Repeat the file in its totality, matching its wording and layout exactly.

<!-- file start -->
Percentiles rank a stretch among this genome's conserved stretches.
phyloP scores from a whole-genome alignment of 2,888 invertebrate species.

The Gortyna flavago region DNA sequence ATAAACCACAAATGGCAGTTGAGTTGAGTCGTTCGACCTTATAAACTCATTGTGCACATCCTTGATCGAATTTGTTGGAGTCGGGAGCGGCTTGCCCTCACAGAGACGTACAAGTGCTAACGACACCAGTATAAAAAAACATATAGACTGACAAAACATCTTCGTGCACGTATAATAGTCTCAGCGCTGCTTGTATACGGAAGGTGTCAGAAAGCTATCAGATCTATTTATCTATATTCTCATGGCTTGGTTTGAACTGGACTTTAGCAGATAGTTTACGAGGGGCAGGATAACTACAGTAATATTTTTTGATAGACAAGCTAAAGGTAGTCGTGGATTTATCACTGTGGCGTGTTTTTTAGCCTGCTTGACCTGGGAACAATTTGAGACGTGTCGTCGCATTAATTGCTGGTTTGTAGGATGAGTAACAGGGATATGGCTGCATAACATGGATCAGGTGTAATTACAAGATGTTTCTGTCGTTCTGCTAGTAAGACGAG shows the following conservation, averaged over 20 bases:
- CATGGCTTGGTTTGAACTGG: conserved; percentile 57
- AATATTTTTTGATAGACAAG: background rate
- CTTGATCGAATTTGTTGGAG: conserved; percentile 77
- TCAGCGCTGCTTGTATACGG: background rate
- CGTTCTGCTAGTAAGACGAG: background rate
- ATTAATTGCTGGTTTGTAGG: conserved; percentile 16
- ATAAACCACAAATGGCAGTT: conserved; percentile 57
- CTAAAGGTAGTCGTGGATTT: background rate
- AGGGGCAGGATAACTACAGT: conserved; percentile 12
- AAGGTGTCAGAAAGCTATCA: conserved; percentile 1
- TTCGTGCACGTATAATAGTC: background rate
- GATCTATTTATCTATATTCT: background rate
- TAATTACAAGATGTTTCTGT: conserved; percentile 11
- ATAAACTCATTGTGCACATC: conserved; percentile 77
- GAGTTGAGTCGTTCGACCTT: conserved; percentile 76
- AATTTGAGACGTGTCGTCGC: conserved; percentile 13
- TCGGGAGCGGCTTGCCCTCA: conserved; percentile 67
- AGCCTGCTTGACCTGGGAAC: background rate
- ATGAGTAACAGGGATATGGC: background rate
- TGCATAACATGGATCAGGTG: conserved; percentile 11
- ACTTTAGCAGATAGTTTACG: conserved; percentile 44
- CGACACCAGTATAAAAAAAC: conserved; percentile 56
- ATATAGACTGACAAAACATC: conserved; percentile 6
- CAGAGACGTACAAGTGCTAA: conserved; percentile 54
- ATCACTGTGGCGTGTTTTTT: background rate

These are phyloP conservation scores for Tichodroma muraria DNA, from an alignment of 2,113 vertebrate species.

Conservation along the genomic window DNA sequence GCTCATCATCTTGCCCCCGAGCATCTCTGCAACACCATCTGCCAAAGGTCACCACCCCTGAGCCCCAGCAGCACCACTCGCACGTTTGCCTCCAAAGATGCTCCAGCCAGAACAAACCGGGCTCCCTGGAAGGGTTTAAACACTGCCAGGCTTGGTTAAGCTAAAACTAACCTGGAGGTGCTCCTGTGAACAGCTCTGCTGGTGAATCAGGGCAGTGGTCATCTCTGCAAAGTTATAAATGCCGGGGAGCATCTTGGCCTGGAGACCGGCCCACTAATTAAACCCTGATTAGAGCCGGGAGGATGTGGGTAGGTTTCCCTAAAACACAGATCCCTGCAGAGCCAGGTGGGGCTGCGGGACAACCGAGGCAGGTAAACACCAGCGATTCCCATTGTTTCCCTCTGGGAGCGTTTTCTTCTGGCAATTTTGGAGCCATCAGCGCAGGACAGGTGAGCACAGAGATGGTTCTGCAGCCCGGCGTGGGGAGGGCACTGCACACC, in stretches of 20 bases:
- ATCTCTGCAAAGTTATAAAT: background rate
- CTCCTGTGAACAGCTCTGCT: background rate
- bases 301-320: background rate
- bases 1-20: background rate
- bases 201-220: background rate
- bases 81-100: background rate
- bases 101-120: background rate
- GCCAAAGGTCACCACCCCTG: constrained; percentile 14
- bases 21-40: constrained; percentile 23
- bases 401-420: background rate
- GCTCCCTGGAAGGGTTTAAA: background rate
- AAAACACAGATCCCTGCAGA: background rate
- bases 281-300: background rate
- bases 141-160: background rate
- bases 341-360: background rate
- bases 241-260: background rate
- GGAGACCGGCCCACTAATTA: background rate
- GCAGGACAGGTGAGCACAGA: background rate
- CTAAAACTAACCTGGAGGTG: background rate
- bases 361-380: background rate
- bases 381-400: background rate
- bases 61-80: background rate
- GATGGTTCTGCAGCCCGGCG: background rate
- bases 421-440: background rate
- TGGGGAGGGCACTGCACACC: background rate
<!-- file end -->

Percentiles rank a stretch among this genome's conserved stretches.
phyloP scores from a whole-genome alignment of 2,888 invertebrate species.

The Gortyna flavago region DNA sequence ATAAACCACAAATGGCAGTTGAGTTGAGTCGTTCGACCTTATAAACTCATTGTGCACATCCTTGATCGAATTTGTTGGAGTCGGGAGCGGCTTGCCCTCACAGAGACGTACAAGTGCTAACGACACCAGTATAAAAAAACATATAGACTGACAAAACATCTTCGTGCACGTATAATAGTCTCAGCGCTGCTTGTATACGGAAGGTGTCAGAAAGCTATCAGATCTATTTATCTATATTCTCATGGCTTGGTTTGAACTGGACTTTAGCAGATAGTTTACGAGGGGCAGGATAACTACAGTAATATTTTTTGATAGACAAGCTAAAGGTAGTCGTGGATTTATCACTGTGGCGTGTTTTTTAGCCTGCTTGACCTGGGAACAATTTGAGACGTGTCGTCGCATTAATTGCTGGTTTGTAGGATGAGTAACAGGGATATGGCTGCATAACATGGATCAGGTGTAATTACAAGATGTTTCTGTCGTTCTGCTAGTAAGACGAG shows the following conservation, averaged over 20 bases:
- CATGGCTTGGTTTGAACTGG: conserved; percentile 57
- AATATTTTTTGATAGACAAG: background rate
- CTTGATCGAATTTGTTGGAG: conserved; percentile 77
- TCAGCGCTGCTTGTATACGG: background rate
- CGTTCTGCTAGTAAGACGAG: background rate
- ATTAATTGCTGGTTTGTAGG: conserved; percentile 16
- ATAAACCACAAATGGCAGTT: conserved; percentile 57
- CTAAAGGTAGTCGTGGATTT: background rate
- AGGGGCAGGATAACTACAGT: conserved; percentile 12
- AAGGTGTCAGAAAGCTATCA: conserved; percentile 1
- TTCGTGCACGTATAATAGTC: background rate
- GATCTATTTATCTATATTCT: background rate
- TAATTACAAGATGTTTCTGT: conserved; percentile 11
- ATAAACTCATTGTGCACATC: conserved; percentile 77
- GAGTTGAGTCGTTCGACCTT: conserved; percentile 76
- AATTTGAGACGTGTCGTCGC: conserved; percentile 13
- TCGGGAGCGGCTTGCCCTCA: conserved; percentile 67
- AGCCTGCTTGACCTGGGAAC: background rate
- ATGAGTAACAGGGATATGGC: background rate
- TGCATAACATGGATCAGGTG: conserved; percentile 11
- ACTTTAGCAGATAGTTTACG: conserved; percentile 44
- CGACACCAGTATAAAAAAAC: conserved; percentile 56
- ATATAGACTGACAAAACATC: conserved; percentile 6
- CAGAGACGTACAAGTGCTAA: conserved; percentile 54
- ATCACTGTGGCGTGTTTTTT: background rate

These are phyloP conservation scores for Tichodroma muraria DNA, from an alignment of 2,113 vertebrate species.

Conservation along the genomic window DNA sequence GCTCATCATCTTGCCCCCGAGCATCTCTGCAACACCATCTGCCAAAGGTCACCACCCCTGAGCCCCAGCAGCACCACTCGCACGTTTGCCTCCAAAGATGCTCCAGCCAGAACAAACCGGGCTCCCTGGAAGGGTTTAAACACTGCCAGGCTTGGTTAAGCTAAAACTAACCTGGAGGTGCTCCTGTGAACAGCTCTGCTGGTGAATCAGGGCAGTGGTCATCTCTGCAAAGTTATAAATGCCGGGGAGCATCTTGGCCTGGAGACCGGCCCACTAATTAAACCCTGATTAGAGCCGGGAGGATGTGGGTAGGTTTCCCTAAAACACAGATCCCTGCAGAGCCAGGTGGGGCTGCGGGACAACCGAGGCAGGTAAACACCAGCGATTCCCATTGTTTCCCTCTGGGAGCGTTTTCTTCTGGCAATTTTGGAGCCATCAGCGCAGGACAGGTGAGCACAGAGATGGTTCTGCAGCCCGGCGTGGGGAGGGCACTGCACACC, in stretches of 20 bases:
- ATCTCTGCAAAGTTATAAAT: background rate
- CTCCTGTGAACAGCTCTGCT: background rate
- bases 301-320: background rate
- bases 1-20: background rate
- bases 201-220: background rate
- bases 81-100: background rate
- bases 101-120: background rate
- GCCAAAGGTCACCACCCCTG: constrained; percentile 14
- bases 21-40: constrained; percentile 23
- bases 401-420: background rate
- GCTCCCTGGAAGGGTTTAAA: background rate
- AAAACACAGATCCCTGCAGA: background rate
- bases 281-300: background rate
- bases 141-160: background rate
- bases 341-360: background rate
- bases 241-260: background rate
- GGAGACCGGCCCACTAATTA: background rate
- GCAGGACAGGTGAGCACAGA: background rate
- CTAAAACTAACCTGGAGGTG: background rate
- bases 361-380: background rate
- bases 381-400: background rate
- bases 61-80: background rate
- GATGGTTCTGCAGCCCGGCG: background rate
- bases 421-440: background rate
- TGGGGAGGGCACTGCACACC: background rate